Detail of an Intel system-on-a-chip, or SoC.
Courtesy of Intel

The semiconductor industry is in a period of massive consolidation. And it's not over.

By Andrew Nusca
June 1, 2015

It’s finally official: Intel INTC , the well-known computer chipmaker, has agreed to buy Altera, an integrated circuits manufacturer, for $16.7 billion. The deal has been in the works for quite some time, but the companies couldn’t agree on a price.

Until now. Altera ALTR shareholders will receive about $54 per share, close to the price the company rejected when talks broke down two months ago. It was clear as the talks stalled that some investors believed the deal would happen anyway. They were right.

For good reason: The semiconductor industry is experiencing a period of consolidation as cloud computing and the so-called Internet of things place extraordinary pressure on chipmakers to bulk up and broaden their expertise. It’s no surprise, then, that last week Avago and Broadcom agreed to merge to the tune of $37 billion; nor is it a shock that ARM, which designs computer chips but does not make them, is reportedly in talks to buy Sansa, an Israeli mobile security company, for about $80 million. In the chip-making world, the new mandate is: Harder (business conditions), faster (chips), better (expertise), stronger (market presence).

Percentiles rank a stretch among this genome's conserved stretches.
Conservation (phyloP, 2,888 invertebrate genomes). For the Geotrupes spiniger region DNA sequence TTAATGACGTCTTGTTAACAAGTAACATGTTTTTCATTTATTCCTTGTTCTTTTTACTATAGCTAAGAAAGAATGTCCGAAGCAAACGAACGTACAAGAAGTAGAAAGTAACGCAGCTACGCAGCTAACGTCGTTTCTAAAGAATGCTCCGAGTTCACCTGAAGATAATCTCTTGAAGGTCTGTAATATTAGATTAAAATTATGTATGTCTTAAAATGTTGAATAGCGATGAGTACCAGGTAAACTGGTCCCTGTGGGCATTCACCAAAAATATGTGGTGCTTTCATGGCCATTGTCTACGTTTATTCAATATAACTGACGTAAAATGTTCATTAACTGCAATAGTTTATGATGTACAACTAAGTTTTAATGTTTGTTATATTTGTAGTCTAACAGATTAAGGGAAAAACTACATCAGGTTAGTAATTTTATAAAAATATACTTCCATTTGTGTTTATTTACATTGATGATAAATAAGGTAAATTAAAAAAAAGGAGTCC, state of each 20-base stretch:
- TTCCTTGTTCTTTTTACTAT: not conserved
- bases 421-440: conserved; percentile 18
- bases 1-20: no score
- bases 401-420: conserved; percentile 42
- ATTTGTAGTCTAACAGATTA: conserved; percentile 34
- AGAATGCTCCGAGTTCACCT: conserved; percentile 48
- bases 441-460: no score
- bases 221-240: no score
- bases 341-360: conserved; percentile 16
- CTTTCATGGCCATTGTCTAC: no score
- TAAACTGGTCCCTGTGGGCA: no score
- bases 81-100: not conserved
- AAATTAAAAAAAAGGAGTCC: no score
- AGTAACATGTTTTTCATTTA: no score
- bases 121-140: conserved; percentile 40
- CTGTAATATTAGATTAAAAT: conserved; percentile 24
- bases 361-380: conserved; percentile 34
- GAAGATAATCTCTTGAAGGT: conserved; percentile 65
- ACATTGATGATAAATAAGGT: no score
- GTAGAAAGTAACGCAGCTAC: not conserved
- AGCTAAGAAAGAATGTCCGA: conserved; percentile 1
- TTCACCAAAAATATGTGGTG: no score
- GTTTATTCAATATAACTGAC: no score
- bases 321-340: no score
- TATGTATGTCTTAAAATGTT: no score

As for Intel-Altera, the companies were existing partners—Intel made Altera-designed chips. From a product standpoint, Intel is most interested in Altera’s programmable chips, a higher margin product that helps offset declines in the personal computer market, long its cash cow, and reinforce its server systems business, responsible for roughly half its profit.

Which prompts a new question: Who will buy Altera’s rival Xilinx? As recent as two weeks ago, Avago reportedly kicked the tires on the company, along with peers Maxim and Renesas. But mum’s the word since.

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